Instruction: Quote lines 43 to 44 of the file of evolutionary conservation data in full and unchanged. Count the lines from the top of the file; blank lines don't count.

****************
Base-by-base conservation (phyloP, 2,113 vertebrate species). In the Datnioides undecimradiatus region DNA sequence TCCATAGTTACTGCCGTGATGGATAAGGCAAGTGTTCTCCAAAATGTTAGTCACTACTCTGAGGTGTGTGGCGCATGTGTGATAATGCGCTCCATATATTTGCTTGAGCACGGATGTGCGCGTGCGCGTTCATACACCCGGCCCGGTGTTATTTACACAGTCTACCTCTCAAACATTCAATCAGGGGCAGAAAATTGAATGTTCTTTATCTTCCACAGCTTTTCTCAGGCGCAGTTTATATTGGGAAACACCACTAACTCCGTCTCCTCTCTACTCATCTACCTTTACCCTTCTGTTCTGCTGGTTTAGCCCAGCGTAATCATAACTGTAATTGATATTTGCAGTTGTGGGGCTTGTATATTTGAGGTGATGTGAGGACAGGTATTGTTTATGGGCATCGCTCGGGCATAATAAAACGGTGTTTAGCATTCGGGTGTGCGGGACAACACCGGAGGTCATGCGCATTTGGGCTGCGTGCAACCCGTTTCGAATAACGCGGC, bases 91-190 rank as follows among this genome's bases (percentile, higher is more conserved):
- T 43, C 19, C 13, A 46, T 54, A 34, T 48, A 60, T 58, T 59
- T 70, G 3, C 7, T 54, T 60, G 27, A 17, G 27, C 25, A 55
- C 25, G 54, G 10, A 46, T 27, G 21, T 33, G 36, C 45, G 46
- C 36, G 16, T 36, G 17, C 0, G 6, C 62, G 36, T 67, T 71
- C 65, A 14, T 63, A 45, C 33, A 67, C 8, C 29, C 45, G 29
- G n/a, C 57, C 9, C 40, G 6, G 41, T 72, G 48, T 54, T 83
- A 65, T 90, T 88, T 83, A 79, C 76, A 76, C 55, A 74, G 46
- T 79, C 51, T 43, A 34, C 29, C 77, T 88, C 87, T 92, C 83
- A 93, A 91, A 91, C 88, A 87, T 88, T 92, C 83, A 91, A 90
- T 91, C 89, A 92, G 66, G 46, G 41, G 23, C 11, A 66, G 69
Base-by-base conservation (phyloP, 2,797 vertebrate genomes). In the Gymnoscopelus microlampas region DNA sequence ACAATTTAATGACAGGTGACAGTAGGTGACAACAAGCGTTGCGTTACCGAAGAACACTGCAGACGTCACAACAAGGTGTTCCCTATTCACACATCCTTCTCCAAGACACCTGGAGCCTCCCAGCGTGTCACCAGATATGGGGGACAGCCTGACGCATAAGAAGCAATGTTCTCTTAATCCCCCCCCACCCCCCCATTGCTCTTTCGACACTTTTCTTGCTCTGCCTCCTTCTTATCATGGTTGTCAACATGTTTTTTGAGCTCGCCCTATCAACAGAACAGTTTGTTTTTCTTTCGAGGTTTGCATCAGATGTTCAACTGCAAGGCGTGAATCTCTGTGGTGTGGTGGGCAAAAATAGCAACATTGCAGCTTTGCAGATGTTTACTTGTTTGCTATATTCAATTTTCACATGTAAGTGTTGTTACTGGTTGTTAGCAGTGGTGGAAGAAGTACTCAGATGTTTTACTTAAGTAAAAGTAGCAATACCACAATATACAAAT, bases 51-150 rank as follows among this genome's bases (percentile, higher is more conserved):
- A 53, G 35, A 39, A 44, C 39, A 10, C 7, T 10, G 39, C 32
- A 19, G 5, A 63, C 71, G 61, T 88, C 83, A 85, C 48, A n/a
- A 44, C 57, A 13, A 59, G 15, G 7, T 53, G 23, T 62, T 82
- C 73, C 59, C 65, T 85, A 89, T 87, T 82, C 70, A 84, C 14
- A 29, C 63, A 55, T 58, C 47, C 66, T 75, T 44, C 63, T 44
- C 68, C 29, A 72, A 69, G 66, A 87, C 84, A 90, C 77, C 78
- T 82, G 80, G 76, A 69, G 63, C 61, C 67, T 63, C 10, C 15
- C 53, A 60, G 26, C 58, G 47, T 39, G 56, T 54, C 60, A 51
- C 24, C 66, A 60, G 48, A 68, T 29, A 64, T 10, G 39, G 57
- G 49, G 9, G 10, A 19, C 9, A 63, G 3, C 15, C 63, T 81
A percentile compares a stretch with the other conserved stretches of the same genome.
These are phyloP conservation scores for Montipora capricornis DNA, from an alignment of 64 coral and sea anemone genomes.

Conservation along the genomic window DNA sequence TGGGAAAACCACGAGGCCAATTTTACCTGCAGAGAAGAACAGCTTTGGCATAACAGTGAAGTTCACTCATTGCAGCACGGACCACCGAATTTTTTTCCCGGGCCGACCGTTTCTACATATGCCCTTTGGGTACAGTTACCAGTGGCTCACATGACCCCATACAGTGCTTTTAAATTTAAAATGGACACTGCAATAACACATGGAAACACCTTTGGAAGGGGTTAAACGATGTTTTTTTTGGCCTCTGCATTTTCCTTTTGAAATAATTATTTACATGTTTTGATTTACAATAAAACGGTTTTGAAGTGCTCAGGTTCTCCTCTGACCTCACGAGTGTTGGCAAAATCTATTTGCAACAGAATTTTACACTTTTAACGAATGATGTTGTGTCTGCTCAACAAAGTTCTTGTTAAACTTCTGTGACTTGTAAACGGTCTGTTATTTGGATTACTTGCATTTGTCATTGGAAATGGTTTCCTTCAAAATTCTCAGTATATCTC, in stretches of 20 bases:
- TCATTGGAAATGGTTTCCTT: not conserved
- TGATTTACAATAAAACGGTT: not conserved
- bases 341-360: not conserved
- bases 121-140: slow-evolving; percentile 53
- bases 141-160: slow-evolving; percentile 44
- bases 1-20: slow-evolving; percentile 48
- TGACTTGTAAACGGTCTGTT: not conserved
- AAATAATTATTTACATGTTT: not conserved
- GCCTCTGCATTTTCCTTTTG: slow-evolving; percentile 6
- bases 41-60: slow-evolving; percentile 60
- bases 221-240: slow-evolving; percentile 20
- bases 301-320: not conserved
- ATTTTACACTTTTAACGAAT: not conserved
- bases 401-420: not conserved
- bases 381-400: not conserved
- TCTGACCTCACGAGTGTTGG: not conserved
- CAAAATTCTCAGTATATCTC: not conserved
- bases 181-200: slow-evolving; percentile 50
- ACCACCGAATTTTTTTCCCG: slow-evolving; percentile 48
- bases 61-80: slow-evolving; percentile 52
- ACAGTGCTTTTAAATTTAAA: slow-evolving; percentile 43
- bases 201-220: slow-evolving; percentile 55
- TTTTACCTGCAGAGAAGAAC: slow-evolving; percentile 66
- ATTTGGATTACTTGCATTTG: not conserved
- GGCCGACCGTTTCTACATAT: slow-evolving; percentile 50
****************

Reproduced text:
- bases 181-200: slow-evolving; percentile 50
- ACCACCGAATTTTTTTCCCG: slow-evolving; percentile 48